For much more detail and rigor, see Robert Spitzer’s New Proofs for the Existence of God, pp. 110-143

    • James F. McGrath

      But how does one determine that that First Cause directly created our universe, as opposed to having made a universe which gave rise to a being which created our universe, for instance?

      • John David Walters

        The argument from contingency applies however far back you have to trace the hierarchy of conditioned realities. Regardless of whatever intermediate agencies were involved in creating our universe, at the ‘top’ of the hierarchy we would still have to find a single, unconditioned Reality that fulfills the conditions of all other things, with the properties traditionally attributed to the God of classical theism.

        • James F. McGrath

          Indeed, as long as one keeps one’s focus on the First Cause and is open to revision of the intervening processes, then there is a sense in which a discovery of this sort would not be in any sense decisive. Keeping the focus on the truly ultimate, as Tillich and many others have emphasized.

          I love it when we find something we can agree on! :-)

          • John David Walters

            Indeed. I am curious though to what extent we would both agree with C.S. Lewis’ description of the First Cause, as a being that has self-awareness, purposes and prefers one state of affairs over another.

            • James F. McGrath

              And I wonder how human beings could ever hope to know such things, other than in a vague sort of way by extrapolating (as Hans Küng does) that the reality which is the source of and yet encompasses all reality including human beings presumably cannot be less than we are, and thus should be thought of as “at least personal.”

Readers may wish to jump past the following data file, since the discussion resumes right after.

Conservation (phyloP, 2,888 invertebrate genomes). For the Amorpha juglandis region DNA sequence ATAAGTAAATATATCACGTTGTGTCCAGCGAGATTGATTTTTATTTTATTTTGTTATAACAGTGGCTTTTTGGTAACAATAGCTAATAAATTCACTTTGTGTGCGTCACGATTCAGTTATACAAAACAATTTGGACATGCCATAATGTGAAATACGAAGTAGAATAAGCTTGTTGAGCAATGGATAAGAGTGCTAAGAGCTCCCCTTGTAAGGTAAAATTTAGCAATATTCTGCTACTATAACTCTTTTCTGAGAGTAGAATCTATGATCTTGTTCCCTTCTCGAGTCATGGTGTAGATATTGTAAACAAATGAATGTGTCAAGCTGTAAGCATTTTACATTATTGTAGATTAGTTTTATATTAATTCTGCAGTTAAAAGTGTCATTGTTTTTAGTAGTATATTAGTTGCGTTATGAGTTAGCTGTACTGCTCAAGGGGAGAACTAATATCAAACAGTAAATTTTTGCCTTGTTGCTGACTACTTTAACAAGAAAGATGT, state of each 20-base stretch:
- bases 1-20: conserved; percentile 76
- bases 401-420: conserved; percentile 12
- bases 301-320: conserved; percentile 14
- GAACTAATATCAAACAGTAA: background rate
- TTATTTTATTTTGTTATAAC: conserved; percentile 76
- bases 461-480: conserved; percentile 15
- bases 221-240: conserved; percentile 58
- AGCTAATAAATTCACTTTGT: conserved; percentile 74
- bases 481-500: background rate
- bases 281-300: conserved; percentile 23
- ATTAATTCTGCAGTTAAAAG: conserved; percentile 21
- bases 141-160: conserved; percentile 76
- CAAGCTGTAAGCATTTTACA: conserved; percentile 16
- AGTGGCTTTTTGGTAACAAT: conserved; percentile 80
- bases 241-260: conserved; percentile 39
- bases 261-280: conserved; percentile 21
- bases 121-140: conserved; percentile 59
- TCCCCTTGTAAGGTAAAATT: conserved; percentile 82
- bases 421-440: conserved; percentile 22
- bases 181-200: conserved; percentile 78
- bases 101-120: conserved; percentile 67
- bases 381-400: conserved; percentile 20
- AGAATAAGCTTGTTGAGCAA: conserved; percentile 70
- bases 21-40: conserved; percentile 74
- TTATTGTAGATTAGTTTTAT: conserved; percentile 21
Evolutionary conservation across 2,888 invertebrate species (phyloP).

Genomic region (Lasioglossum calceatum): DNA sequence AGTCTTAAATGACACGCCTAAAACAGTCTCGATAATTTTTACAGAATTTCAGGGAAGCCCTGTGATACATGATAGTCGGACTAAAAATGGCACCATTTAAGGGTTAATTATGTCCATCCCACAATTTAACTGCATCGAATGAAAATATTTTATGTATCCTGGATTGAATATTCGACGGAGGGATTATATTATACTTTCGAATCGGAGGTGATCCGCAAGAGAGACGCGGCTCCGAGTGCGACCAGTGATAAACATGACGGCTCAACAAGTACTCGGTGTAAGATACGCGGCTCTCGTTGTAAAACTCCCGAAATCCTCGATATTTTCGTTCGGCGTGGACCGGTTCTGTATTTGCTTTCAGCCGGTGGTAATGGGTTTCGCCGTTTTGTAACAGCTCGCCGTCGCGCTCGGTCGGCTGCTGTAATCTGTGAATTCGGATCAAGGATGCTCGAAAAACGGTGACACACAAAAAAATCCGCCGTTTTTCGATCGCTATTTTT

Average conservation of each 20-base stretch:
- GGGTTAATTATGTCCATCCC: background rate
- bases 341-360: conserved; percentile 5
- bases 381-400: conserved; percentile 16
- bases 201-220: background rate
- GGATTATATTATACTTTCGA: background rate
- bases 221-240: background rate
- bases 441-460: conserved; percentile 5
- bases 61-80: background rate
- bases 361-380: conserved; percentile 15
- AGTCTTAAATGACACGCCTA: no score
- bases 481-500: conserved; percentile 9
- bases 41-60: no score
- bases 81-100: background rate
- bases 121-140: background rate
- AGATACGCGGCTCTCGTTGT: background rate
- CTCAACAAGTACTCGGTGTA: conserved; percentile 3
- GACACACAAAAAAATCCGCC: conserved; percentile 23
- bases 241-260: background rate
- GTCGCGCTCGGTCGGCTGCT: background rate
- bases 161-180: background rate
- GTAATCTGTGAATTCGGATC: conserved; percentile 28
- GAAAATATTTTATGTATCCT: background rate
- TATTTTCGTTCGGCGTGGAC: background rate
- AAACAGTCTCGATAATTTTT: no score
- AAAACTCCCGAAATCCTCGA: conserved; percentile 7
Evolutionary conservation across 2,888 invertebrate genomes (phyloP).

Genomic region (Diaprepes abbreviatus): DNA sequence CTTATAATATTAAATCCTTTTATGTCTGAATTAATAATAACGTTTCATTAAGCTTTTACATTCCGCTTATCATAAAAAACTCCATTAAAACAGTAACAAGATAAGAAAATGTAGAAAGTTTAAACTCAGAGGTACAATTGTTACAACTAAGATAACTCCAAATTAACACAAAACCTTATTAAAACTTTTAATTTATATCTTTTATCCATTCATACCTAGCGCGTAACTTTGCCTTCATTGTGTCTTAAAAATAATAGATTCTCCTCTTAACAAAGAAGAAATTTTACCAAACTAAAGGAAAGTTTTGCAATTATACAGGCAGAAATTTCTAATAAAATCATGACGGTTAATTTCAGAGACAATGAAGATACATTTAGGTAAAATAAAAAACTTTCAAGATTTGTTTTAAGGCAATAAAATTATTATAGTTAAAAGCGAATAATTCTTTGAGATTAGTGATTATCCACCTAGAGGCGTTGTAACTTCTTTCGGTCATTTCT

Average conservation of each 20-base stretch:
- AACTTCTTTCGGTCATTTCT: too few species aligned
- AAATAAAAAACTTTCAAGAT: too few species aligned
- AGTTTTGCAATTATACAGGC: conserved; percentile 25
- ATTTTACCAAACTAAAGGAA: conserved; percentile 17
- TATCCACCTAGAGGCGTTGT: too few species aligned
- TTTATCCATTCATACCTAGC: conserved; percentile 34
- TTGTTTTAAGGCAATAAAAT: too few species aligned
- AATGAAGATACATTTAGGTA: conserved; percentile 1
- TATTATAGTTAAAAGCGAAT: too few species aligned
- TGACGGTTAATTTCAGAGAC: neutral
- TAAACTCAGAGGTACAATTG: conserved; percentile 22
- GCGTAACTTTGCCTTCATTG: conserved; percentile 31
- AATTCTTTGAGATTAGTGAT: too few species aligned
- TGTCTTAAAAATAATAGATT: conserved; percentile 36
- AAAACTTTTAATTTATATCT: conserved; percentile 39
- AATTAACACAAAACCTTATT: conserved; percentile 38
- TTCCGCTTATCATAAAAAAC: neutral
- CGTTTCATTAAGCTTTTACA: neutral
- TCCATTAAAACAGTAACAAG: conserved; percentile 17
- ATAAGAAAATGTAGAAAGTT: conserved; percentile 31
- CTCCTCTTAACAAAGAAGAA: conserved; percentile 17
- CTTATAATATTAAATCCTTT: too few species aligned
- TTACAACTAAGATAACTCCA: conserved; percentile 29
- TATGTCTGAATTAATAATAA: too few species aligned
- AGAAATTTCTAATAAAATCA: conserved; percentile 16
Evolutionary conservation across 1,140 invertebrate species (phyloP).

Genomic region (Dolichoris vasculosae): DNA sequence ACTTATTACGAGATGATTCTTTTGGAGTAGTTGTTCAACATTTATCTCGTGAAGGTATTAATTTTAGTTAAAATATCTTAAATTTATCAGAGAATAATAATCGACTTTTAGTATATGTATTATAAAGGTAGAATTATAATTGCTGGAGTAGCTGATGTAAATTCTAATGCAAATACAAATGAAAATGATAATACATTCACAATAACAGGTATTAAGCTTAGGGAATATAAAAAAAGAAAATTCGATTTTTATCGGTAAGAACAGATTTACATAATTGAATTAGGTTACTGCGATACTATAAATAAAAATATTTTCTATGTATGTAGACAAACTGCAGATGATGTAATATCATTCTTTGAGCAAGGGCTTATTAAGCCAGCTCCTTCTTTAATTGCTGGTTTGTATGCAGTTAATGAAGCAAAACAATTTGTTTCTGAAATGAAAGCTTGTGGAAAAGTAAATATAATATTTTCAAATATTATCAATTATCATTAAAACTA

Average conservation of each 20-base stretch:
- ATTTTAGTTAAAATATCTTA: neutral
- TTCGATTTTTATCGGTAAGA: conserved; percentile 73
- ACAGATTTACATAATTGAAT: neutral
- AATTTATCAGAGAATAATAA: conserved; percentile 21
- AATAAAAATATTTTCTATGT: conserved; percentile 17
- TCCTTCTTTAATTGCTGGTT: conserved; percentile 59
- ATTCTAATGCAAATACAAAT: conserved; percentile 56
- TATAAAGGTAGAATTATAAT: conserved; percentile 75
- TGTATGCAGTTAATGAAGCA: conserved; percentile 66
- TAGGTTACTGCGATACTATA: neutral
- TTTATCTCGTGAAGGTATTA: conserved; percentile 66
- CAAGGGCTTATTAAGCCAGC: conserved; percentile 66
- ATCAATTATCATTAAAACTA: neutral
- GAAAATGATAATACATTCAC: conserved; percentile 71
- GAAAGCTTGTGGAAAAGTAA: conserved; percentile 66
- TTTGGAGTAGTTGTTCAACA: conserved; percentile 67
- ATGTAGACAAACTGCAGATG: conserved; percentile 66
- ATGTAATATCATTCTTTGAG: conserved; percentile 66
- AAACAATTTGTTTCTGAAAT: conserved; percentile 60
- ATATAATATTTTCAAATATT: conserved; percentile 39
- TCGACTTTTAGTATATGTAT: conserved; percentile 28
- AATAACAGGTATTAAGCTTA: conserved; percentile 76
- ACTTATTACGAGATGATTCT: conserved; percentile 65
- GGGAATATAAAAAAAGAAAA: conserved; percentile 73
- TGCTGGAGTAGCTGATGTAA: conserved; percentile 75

• John David Walters

                Here is how I would explain it:In addition to the fact that material things are contingent, we also observe that they are highly ordered, in such a way as to produce things of presumptive value, such as stunning galaxies, solar systems, planets with vast ecosystems, animals and sentient creatures with the ability to think and admire and love. Some of this order arises spontaneously when certain conditions are met, through the application of mechanical processes, but already that description implies an ordering that was already in place as a precondition of spontaneous order evolving. What then is the source of that prior ordering? It must be the same unconditioned, immaterial, eternal and simple Reality that fulfills the existence conditions of material things. And since by definition it does not depend on anything external to itself, if it is able to give order to material things it must be self-ordering, and the closest we can come to a truly self-ordering system in our experience is our own minds. The unconditioned Reality must be, then, as C.S. Lewis put it, “more like a mind than it is like anything else we know.” (Mere Christianity, p. 22) The force of this inference is such that even David Hume, who mounted perhaps the most formidable attack on theistic belief in the history of philosophy, could not avoid the conclusion that “The whole frame of nature bespeaks an intelligent author; and no rational enquirer can, after serious reflection, suspend his belief a moment with regard to the primary principles of genuine Theism and Religion.” (Natural History of Religion, p. 134)”

                • nick.gotts

                  The only noncontingent things we actually know of are wholly abstract: logical and mathematical structures. These are what allow spontaneous order to evolve; they are not personal, do not have minds, and do not need a mind, or anything else, to create them. There may or may not have been a first event, but in either case, time was not “brought into being”, because that phrase already implies a time in which an event occurred. The argument from contingency is as unsound as all the other alleged proofs of God.